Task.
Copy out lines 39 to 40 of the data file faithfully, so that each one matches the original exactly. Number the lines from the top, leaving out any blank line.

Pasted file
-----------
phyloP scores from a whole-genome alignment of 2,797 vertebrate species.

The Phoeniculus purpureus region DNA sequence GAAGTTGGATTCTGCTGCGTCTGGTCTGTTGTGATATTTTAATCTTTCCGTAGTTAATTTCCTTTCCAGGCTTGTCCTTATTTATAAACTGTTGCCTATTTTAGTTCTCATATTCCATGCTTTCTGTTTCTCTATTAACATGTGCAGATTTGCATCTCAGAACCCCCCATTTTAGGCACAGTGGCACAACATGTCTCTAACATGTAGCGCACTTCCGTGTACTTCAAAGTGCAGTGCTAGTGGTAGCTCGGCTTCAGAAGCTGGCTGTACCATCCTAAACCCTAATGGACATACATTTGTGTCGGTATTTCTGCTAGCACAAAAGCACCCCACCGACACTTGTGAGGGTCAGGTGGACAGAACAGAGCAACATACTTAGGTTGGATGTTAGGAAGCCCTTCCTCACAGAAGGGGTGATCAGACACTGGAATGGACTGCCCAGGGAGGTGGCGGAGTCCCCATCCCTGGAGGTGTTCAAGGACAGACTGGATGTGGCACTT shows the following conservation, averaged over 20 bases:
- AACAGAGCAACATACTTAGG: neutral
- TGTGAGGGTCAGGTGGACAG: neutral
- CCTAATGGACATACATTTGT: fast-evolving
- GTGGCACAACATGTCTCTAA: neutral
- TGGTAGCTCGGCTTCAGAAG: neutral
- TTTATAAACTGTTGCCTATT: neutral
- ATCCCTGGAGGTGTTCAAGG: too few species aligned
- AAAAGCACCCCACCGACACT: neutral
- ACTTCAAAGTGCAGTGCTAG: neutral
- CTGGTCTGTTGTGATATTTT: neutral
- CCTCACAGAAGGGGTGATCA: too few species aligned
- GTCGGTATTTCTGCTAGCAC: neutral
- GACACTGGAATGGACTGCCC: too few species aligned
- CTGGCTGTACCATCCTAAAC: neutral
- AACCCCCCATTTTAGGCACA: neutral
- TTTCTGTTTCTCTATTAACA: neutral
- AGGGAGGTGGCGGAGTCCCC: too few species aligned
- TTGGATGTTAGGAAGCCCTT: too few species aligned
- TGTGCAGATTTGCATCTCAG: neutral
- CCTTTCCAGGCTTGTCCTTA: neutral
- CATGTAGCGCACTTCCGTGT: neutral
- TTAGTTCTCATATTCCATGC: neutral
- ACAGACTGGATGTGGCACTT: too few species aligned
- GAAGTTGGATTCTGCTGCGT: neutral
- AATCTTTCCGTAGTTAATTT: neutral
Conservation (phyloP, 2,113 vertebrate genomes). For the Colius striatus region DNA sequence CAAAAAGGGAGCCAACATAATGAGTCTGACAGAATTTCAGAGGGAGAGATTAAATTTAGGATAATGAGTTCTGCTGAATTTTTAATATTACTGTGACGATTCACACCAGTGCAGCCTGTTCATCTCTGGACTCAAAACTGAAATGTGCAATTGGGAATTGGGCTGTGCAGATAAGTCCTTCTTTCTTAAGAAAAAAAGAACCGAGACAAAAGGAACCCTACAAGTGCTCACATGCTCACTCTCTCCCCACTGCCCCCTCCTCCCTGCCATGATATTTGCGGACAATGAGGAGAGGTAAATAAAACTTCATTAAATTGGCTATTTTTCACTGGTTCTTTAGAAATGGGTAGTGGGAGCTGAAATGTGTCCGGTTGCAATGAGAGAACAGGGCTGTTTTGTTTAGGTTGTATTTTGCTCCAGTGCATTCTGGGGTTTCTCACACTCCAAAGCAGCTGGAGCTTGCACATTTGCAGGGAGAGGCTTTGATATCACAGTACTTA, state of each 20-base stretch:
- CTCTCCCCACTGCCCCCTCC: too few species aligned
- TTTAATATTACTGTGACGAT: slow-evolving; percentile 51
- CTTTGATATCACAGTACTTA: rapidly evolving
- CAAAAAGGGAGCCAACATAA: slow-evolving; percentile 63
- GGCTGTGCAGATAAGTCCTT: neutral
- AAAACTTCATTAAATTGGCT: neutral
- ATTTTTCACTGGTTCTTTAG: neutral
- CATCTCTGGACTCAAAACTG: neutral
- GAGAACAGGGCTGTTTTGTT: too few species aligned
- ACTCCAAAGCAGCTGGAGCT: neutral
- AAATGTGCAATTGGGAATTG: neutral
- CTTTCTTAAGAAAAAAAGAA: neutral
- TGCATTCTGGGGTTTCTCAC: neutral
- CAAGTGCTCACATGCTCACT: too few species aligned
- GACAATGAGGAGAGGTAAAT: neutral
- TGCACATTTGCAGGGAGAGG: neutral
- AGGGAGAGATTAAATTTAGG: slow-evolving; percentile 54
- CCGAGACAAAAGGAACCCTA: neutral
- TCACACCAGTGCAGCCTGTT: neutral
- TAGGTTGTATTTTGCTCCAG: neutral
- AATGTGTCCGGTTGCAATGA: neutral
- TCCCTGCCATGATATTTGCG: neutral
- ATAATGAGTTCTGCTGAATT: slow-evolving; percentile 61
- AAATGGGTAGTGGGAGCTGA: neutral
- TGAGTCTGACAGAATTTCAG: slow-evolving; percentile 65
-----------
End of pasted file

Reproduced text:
- AAATGTGCAATTGGGAATTG: neutral
- CTTTCTTAAGAAAAAAAGAA: neutral